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HISTORIE OF CHURCH AND STATE
37
yannkiers70 of the citie, a pleasant companie. Uppon the Saterday his majestic
rested, and his companie. On the Lords day he came to St Giles to heare
preachinge, but in effect his majestic beared not a preaching, but a base flatering
panegyrick—I speake the more bouldly because I hearde it, and can yet give
accompt of my heareinge.
Before his majestie’s comeinge to church, Mr John Maxwell, then pretended
bishop of Rosse, was bussie man to have all after the new mode and forme of
England. What words past [14] betwixt Mr Pathricke Hendersone and him I
know not, but many a soure glunsh he gave him, and at length by vyolence
thrust him out of the reader’s seate and placed three in there surplusses in his
roome, one in the seate and one uppon either side. And there we gott a part of
that service.
With his majestic (not reckoninge his nobles) was Laud, then bishopp of
London and his majestie’s chapleine, but apeareinghe made not manie good
prayers for his majestic, as may be well scene, when with his owne hand that
choosinge the morninge prayer for the king’s owne person (‘who are the Father
of thine elect and their seid’) was scraped out, belike71 he esteemed it unlawfull
for King Charles to avow his certaintie and perswasione that was God was his
father, and [he] his adopted childe electt to salvatione.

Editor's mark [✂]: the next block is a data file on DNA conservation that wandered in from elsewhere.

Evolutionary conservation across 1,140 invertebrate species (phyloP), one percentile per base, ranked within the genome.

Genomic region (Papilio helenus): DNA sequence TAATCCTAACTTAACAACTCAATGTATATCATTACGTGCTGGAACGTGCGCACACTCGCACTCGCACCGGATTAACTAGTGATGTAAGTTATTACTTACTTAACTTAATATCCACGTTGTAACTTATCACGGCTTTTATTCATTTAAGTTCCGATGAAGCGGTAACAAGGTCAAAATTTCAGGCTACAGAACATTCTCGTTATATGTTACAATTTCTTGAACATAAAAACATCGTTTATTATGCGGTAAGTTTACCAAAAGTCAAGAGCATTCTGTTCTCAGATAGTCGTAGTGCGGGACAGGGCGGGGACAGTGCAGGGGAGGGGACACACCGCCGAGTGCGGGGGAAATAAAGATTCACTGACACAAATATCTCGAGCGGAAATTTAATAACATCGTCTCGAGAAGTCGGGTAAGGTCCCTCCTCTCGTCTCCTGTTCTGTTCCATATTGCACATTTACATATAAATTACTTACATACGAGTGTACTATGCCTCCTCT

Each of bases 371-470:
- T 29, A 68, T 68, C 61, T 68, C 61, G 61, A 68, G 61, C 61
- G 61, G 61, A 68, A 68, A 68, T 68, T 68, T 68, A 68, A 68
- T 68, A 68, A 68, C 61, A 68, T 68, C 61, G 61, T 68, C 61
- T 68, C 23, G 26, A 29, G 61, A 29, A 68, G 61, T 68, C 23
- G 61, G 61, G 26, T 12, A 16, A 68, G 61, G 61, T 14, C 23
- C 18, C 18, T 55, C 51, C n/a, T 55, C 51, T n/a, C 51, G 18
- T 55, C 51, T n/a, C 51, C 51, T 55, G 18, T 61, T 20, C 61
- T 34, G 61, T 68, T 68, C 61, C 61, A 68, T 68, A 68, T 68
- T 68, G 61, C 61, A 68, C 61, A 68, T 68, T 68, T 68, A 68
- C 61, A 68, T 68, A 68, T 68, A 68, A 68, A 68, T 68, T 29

Mr John Guthrie,72 once ordinare minister of Edinburgh, then pretendit
bishopp of Morray, busked in his long surplice coveringe almost all his gowne,
and a short one above that, which covered his shoulders like a combinge cloath.
Affter three low becks even to the ground toward his majestic (made the
pannegiricke) he began with an apology to his sometyme people of Edinburgh
that he appeared that day in pulpit with such habitt as he had never used before
them. And what was his apologie, thinke yee? ‘I answere for this, even as David
did to Michaell his wife, who offended to see him dance before the Arke
uncoveringe himselfe, as shee aleadged, as one of the vaine fellowes uncovereth
himselfe: “it was before the Lord (said David)”, and so (say I) and yet will I be
more vile then this, for this habitt imports innocency befittinge God’s ministers.’73
His text was onely these two words in the last verse of the 20 Psalme.The bishop
70 youngsters.
71 ‘probably’, with an ironic twist. The quotation is from the Booke of Common Prayer (London,
1609). In ‘ An Order for Evening Prayer’, the prayer for the queen and prince and other royals begins:
‘Almighty God, which hast promised to be a father of thine elect, and of their seed’, A4r.This wording
does not appear in the Cambridge, 1629 edition; see B3v-B4r. Nor does it appear in the Edinburgh,
1633 edition; see Blr. Might the author or his reporter have had an older copy in hand during the
service, and jumped to an unjustified conclusion?
72 See pp. 214-23 below.
73 2 Samuel 6:20-2.

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